. . . Ireland.
If Aer Lingus ever again has the money for those seat covers embroidered with lines from Irish literature, these are the two words they should stitch into the emerald polyester, laid out like the compact, caustic poem that they are. They are a returning emigrant’s eye-roll, a sigh sinking down through the inner monologue of Dan Madigan as he is driven from the airport by his older sister, Constance, to their childhood home in west Clare. The road after which Anne Enright has named her sixth novel is an actual road in that part of the country, running through the Burren and giving a view of the ocean, and hence beautiful, in a very, very Irish way, and hence difficult. In the words of Hanna, another of the Madigan siblings, this place, with its light and its fields and its islands, has always “made itself hard to see”.
The Green Road traverses 25 years. When Hanna makes that observation in the opening chapter, it is 1980 and her mother, Rosaleen, has taken to the bed because Dan, still high on the fumes of the pope's recent visit, has announced his intention to become a priest. By 2005, in Constance's boom-era Lexus, Dan is most definitely not a priest, though he does a fine line in pronouncement and (Constance is not able to stop noticing this) in camp, with his "nervous impeccability" and his secret engagement, actually, and his theatrical "Hell-oooo!".
Meanwhile, Constance, who in 1980 was working in a Dublin chemist into which half of Ireland arrived with “a prescription for condoms folded four times”, is a mother, and the wife of a “Property Something”. She is also the Madigan child who came back to live in Clare, and therefore to be at the regular mercy of Rosaleen. Elsewhere in the family, there is too much drinking (Hanna, who has tried and failed to get into theatre ) and an attempt (the second brother, Emmet) to save the starving and malarial children of Africa, in camps and villages where the scent of death has “a chemical edge . . . like walking past the hairdresser’s at home”. Because every place is home, fundamentally. Or every place, very rudely and exhaustingly, points towards home.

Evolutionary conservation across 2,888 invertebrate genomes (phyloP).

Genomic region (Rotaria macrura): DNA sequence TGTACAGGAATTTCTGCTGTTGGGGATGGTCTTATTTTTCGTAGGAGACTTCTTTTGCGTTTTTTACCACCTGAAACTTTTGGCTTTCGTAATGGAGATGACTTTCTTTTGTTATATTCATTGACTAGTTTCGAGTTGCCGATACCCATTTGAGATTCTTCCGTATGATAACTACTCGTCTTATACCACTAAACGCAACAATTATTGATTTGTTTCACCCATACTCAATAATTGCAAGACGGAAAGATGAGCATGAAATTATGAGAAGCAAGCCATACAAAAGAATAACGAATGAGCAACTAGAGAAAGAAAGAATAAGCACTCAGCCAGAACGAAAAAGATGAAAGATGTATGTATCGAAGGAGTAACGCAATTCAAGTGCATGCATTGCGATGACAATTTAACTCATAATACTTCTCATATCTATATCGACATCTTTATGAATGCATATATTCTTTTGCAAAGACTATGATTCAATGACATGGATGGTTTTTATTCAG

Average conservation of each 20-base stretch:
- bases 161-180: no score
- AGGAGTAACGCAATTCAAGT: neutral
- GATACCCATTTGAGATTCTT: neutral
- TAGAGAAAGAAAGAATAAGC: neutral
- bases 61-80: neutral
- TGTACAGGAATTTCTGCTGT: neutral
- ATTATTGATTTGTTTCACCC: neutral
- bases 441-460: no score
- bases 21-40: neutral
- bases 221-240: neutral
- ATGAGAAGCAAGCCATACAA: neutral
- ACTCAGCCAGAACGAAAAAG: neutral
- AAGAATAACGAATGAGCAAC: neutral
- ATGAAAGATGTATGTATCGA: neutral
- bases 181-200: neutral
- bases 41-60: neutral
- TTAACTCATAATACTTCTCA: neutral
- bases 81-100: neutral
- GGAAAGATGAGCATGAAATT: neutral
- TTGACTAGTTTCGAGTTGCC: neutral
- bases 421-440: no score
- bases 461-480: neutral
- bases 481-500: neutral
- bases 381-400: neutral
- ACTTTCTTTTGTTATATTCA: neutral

What Enright has done with this novel is fascinating. It is Irish, or rather Irish-novelly, in such an unashamed fashion – the Mammy, the home place, the emotionally banjaxed siblings, the booze and the boom and the pill and the pope – as to be provocative. It does not simply take on, but briskly and grinningly grabs hold of, all the stuff that, these days, seems too embarrassing to bring up at the dinner table of Irish fiction. Then it makes itself all about language anyway, about the challenge and the doubling back and racing forward of getting the sentences right, of getting the shape of lived experience on to a thing as stiff as a page, reminding us – as we need reminding all the more these days, it seems – that experiment is not a matter of category, but a matter of approach and of nuance.
Rosaleen, speaking of dinner tables, sits at hers one night in November and writes Christmas cards to the four children who have (in her words) left her. And because they have all left her – even Constance, who comes every evening with groceries, and therefore especially Constance, who will not stay, this particular evening, for a cup of tea – Rosaleen decides, and she writes it on their cards, that she is selling the family home. And so home the four Madigans come, for the first time in years, from their separate damaged lives.
I cannot invite you home for Christmas, Emmet, now living in a housing estate in Dublin 24, wants to say to his Kenyan housemate, because I am Irish and my family is mad. And, back in Ardeevin a day later, all hell breaks loose. Of course it does.